However, with this being the case, let me strongly warn that learner expectations must then follow suit. When someone attends a seminary or college, let’s say, where “tools based” or “grammar translation” approaches are used, they should not expect to become independent readers by the end of their studies or to even be on that path. They should not expect to be able to truly say “I know Biblical Greek/Hebrew”. They should not expect to be able to casually read any significant portion of a biblical text without a dictionary and grammar aides. And no one should ever tell an aspiring learner who struggles with these approaches that they don’t have a “mind for languages”, or anything of the sort. And mūtātīs mūtandīs the same is true when such approaches are used in Classical or Medieval Studies departments.
Rather, such learners should know that they are going to be able to more confidently consult academic articles and better follow lines of thought where original languages are used. They should expect to have a solid understanding of “metalanguage” for talking about the original languages (and as an aside not expect to become linguists or proper grammarians because of it). At best they should expect to be able to “work through” key passages that are meaningful to them and have a passing knowledge of core vocabulary and grammatical concepts. Such courses straddle a fine fence between language learning and descriptive linguistics, taking bits of pieces from each as they find it useful for their unique purposes.
To use an analogy very familiar to those who live where I do in the Pacific Northwest, they will be trained on how to understand maps of the terrain of the text, who the most renowned guides are to consult, and where the most well-known vistas may be found. However, they will not be well-equipped to walk the path themselves. For those that do caveat lēctor.
Again, for many organizations who follow such approaches and give learners such expectations, this may be fine and good, but they are not mine nor Immersio’s.
Rather, Immersio exists to get any learner on the path to lasting fluency through contextual conversations and meaningful, repeated use of the language(s) they want to learn. Immersio exists to be part of creating a world where “any language can be learned and spoken by anyone”. Immersio exists to provide any learner with what I desperately wish I would’ve had access to earlier in my life. Immersio’s methodology is the result of me and those I have worked with haphazardly taking our machete through the jungle of teaching ourselves to speak an ancient language, mistakes and all, and sharing our findings. And of course the work isn’t finished. But it has begun.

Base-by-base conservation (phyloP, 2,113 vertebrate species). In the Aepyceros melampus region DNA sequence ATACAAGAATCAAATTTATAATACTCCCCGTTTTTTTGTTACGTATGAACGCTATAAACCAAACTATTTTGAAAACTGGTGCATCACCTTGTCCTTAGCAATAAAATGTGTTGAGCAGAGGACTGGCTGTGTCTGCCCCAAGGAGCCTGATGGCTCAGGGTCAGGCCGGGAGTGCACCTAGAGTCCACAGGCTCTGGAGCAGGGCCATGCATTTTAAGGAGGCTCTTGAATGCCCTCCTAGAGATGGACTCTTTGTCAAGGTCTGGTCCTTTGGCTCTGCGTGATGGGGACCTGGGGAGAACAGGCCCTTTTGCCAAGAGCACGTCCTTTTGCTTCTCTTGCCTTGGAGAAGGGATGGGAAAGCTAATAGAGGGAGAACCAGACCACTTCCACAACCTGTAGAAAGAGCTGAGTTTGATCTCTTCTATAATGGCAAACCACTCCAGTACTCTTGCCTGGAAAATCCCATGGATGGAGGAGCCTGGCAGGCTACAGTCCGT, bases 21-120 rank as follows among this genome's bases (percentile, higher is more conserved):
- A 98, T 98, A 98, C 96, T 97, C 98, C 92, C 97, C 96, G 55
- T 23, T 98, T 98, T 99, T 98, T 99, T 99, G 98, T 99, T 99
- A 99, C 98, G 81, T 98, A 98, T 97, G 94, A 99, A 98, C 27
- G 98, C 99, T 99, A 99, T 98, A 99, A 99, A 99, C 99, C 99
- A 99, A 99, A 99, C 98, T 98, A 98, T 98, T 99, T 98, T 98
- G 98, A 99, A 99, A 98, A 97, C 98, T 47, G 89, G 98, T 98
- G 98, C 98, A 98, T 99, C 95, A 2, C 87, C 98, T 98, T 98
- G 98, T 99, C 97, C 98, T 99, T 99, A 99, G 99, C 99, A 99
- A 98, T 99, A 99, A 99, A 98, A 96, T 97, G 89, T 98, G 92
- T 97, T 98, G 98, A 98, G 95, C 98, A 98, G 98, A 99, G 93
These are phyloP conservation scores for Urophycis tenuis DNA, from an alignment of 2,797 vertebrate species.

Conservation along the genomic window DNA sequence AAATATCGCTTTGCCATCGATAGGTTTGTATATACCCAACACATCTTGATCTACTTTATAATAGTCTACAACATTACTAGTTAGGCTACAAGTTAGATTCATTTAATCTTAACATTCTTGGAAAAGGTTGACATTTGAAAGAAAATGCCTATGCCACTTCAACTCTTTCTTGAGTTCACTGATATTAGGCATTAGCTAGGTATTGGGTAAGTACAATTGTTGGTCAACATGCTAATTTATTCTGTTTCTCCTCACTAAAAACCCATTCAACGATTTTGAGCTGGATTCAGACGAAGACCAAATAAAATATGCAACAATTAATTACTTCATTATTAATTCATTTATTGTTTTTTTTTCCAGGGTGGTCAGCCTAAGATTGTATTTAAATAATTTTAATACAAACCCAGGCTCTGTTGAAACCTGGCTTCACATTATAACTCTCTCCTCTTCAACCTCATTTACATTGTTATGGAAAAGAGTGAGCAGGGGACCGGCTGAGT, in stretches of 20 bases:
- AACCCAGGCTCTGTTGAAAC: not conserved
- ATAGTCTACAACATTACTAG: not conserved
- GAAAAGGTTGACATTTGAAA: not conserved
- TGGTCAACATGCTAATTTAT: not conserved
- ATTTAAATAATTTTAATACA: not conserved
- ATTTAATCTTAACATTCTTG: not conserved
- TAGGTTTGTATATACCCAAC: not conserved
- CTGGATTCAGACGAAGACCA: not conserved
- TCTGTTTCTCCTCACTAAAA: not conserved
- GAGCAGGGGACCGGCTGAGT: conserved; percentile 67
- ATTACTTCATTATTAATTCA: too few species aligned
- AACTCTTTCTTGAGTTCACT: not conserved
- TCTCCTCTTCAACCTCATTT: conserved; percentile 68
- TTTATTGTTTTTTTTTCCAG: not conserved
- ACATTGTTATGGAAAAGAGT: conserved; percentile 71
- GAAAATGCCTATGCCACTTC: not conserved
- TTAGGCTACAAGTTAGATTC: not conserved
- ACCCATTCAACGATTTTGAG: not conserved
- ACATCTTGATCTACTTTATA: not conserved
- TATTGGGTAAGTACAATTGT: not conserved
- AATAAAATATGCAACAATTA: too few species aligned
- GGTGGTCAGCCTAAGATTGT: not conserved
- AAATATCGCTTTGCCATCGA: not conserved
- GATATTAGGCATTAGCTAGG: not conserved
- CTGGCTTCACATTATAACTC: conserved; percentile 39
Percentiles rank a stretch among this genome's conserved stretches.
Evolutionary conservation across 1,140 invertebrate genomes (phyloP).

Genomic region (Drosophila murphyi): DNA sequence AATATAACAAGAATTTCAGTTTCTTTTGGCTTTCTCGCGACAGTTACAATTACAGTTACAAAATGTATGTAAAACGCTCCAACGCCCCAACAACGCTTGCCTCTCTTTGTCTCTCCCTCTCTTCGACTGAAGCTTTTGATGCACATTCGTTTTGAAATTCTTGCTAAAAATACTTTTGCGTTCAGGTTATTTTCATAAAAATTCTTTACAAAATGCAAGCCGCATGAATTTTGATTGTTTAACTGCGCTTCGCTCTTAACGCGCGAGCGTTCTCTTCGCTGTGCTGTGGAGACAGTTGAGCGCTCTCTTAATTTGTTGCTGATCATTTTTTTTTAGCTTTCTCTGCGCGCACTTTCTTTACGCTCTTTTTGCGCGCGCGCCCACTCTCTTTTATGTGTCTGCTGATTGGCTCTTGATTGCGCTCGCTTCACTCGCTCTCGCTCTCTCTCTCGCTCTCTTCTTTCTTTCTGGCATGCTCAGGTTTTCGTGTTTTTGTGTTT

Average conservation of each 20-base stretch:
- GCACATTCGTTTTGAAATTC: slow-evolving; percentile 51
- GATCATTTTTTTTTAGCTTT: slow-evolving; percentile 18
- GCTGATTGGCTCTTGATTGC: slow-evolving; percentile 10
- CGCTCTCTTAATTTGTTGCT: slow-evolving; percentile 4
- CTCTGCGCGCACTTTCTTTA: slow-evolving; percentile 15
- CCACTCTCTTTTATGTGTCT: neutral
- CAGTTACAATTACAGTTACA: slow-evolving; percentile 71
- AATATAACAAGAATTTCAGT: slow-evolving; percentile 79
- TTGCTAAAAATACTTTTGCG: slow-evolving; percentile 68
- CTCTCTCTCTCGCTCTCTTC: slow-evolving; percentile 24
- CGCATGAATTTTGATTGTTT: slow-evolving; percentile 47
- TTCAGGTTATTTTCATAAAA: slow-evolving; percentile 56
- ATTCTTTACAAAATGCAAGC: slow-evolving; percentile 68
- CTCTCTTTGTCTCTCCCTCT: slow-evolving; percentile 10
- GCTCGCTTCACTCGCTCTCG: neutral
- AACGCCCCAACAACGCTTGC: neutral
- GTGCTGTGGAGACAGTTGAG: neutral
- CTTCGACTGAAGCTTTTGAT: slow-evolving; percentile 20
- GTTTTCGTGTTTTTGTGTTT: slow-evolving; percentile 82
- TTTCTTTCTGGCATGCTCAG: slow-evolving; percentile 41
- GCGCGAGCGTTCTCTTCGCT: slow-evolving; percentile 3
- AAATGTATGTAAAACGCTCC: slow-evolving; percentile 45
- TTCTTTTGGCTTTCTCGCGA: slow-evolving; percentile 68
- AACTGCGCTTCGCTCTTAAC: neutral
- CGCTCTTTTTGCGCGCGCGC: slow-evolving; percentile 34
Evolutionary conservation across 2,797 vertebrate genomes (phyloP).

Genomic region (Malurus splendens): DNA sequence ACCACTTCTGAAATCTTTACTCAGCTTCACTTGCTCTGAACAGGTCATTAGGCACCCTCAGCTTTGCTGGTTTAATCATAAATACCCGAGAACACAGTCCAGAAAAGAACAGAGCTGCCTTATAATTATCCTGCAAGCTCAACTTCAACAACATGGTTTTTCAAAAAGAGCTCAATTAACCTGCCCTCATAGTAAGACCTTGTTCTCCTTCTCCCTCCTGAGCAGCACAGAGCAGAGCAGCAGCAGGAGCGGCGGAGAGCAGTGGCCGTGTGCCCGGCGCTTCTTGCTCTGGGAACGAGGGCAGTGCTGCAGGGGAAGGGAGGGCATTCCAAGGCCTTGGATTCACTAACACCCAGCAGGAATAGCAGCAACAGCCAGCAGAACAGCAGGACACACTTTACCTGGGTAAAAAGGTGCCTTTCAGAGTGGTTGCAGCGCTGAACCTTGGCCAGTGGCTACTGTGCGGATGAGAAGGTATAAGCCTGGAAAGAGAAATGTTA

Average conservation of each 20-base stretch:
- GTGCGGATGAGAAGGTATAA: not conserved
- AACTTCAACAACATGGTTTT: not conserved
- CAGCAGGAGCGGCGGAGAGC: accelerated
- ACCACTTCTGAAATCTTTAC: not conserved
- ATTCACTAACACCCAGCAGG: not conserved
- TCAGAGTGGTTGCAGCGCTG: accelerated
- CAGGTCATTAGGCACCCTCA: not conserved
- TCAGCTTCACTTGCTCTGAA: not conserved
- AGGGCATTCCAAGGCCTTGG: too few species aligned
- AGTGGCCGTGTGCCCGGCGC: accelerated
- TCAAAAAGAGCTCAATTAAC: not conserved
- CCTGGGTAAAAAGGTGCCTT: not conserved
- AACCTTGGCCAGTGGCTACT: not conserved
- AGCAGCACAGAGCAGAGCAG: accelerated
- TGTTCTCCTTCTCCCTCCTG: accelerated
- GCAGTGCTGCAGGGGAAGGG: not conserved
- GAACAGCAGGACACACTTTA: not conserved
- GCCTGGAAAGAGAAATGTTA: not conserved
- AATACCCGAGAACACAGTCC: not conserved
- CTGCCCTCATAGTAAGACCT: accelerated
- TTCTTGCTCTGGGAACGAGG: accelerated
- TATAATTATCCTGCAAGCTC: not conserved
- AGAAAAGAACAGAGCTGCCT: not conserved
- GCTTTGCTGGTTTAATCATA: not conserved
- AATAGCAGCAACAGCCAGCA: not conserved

Circling back, for anyone who knows me well, the COVID-19 pandemic greatly negatively affected my ability to contribute to this lifelong mission of mine the last few years. The reality is I am also a husband and father of three littles ones, and I want to treasure my time with them. I am also the sole income earner and a homeowner in what is consistently ranked one of the, if not the, least affordable places to live in North America (but also most liveable and most beautiful). And I have dear friends, relationships, and other hobbies and professional competencies I want to maintain. In short, like you (presumably…) I am human.
Nevertheless, the future looks bright for Immersio. I am eternally grateful to friends, partners, and mentors who understand my vision and are here to help make it a reality. Special and eternal thanks goes to my business partner Winston who shares my passion for education and can manage teams and expectations like no one else. I am indebted to Vancouver’s vibrant entrepreneurship ecosystem, and programs and services offered through the University of British Columbia and Simon Fraser University, which will enable us to take Immersio to the next level.
Especially from the beginning of the pandemic, I’m happy to have formed new friendships and expanded my circles with like-minded leaders and advocates of speaking ancient languages worldwide. And through promising pilots we’re very encouraged to see Immersio’s tools helping to revitalize indigenous languages and cultures as we help others get blended learning done right. So, throughout the coming weeks, months, and years we look forward to not only contributing content more regularly, but also turning our social impact venture into a sustainable and soon to be scalable organization.
Thank you for reading. Join us in our vision, and look forward to more.